New Report Decries Eco Scare Tactics

Published May 1, 2003

Former U.S. Surgeon General Dr. C. Everett Koop has urged lawmakers and regulators to ensure that policies aimed at protecting children are scientifically sound. In the “understandable quest to protect children, our society’s priorities have been inverted,” he warned.

“This inversion has caused us to attempt to eliminate purely hypothetical risks to children,” he added, “while the real risks to children prevail, almost unattended.” Koop’s remarks heralded the release of a new report by the New York-based American Council on Science and Health (ACSH).

The report, Are Children More Vulnerable to Environmental Chemicals? evaluates the science behind well-organized scare campaigns aimed at convincing parents that their children are at risk from exposure to synthetic chemicals.

Edited by Deland Juberg of the International Center for Toxicology and Medicine in Rochester, New York, the book-length report contains chapters from leading authors in toxicology, risk analysis, psychology, pediatrics, and public policy.

Do Children Face Special Risks?

Public concern about environmental health threats to children has intensified in recent years and has caused scientists, politicians, regulators, public health officials, and parents to take notice.

To shed light on the issue, the ACSH book asks one fundamental question: “Are young children, infants, and fetuses at an increased health risk from environmental chemicals, either because they have a heightened susceptibility to such compounds or because they experience higher relative exposures to environmental chemicals than do adults?”

The exhaustive evaluation of the data carried out by the book’s authors concludes there is no scientific evidence to support the claim that children are necessarily more vulnerable to all environmental chemicals.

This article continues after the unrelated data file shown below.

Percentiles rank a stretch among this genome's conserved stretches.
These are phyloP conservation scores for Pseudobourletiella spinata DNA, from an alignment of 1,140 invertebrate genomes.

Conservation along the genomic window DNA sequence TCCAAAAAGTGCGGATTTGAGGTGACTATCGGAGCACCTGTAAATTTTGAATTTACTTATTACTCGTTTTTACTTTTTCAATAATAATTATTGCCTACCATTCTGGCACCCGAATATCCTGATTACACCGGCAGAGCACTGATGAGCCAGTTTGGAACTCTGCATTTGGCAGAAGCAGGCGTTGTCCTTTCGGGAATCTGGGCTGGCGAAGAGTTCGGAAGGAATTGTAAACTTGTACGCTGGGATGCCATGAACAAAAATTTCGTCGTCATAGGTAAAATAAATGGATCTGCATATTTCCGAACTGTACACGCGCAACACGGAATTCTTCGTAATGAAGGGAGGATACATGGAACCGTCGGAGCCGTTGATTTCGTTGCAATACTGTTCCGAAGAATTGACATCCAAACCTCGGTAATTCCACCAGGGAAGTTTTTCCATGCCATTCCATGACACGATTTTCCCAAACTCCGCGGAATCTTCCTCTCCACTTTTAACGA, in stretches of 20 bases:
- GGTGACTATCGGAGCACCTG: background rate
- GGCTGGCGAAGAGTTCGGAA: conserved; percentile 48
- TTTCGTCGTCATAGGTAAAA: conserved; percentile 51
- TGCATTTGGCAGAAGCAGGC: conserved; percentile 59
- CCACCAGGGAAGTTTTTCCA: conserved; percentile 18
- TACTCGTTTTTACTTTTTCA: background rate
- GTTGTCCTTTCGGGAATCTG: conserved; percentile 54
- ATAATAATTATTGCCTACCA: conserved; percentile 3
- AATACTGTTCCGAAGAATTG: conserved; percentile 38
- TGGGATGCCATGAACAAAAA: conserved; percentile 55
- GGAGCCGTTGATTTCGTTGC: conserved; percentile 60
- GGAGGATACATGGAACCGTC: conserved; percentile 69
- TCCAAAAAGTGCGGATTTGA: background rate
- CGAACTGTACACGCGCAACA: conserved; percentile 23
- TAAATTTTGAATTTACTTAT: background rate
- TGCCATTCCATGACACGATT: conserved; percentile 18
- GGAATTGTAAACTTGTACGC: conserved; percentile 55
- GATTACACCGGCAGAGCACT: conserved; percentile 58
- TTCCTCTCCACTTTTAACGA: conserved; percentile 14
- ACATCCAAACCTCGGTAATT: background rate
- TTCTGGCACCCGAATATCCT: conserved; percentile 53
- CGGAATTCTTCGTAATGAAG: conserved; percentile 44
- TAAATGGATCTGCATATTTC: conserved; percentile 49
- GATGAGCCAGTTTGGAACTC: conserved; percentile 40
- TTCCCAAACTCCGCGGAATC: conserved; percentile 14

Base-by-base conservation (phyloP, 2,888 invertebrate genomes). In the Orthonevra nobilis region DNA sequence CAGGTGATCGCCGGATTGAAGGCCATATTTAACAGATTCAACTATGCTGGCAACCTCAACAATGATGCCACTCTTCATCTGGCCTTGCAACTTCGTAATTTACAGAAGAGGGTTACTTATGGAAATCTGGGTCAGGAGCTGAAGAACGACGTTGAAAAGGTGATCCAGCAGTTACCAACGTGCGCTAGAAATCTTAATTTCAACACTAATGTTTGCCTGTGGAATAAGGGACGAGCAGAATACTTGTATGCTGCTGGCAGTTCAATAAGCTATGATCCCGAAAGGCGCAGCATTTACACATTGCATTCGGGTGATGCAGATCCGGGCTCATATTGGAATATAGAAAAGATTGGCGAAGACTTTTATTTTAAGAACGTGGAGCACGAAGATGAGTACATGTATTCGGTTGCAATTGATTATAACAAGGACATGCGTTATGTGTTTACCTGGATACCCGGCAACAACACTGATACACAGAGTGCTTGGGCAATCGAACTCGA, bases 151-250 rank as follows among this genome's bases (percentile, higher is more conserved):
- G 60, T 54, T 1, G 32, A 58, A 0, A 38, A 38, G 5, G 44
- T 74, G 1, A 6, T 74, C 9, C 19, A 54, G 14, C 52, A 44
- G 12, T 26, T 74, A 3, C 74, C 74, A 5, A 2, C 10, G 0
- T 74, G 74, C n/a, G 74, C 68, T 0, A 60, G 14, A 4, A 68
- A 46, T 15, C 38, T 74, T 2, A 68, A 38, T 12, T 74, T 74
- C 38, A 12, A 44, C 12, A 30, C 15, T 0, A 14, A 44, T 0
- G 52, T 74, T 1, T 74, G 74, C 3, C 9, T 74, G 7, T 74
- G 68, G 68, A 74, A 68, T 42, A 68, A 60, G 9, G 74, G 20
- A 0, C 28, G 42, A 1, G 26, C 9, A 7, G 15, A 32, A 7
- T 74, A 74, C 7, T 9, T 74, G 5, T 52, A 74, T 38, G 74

Chemical contamination of the environment in the U.S. has declined over the past 20 years, the report notes. This has led to reduced concentrations of chemicals in the air, water, and soil, and in aquatic and wildlife species. As a result, levels of certain persistent chemicals in humans also have decreased.

“Concern over child susceptibility is increasing at a time when ecosystem health is improving and human exposure to environmental chemicals is declining,” the report notes, citing lower blood lead levels (in children and adults) and decreasing PCB (polychlorinated biphenyls) and DDT (dichlorodiphenyl trichloroethane) concentrations in human breast milk.

Chemicals Wrongly Blamed

Anti-chemical environmental groups and other “public interest” organizations have claimed childhood diseases and disorders–including asthma, intellectual deficits, and cancer–are associated with “environmental factors,” a broad term. Environmental factors can include such things as diet and exercise as well as biological, physical, and chemical agents. All of these can influence childhood development, the report notes.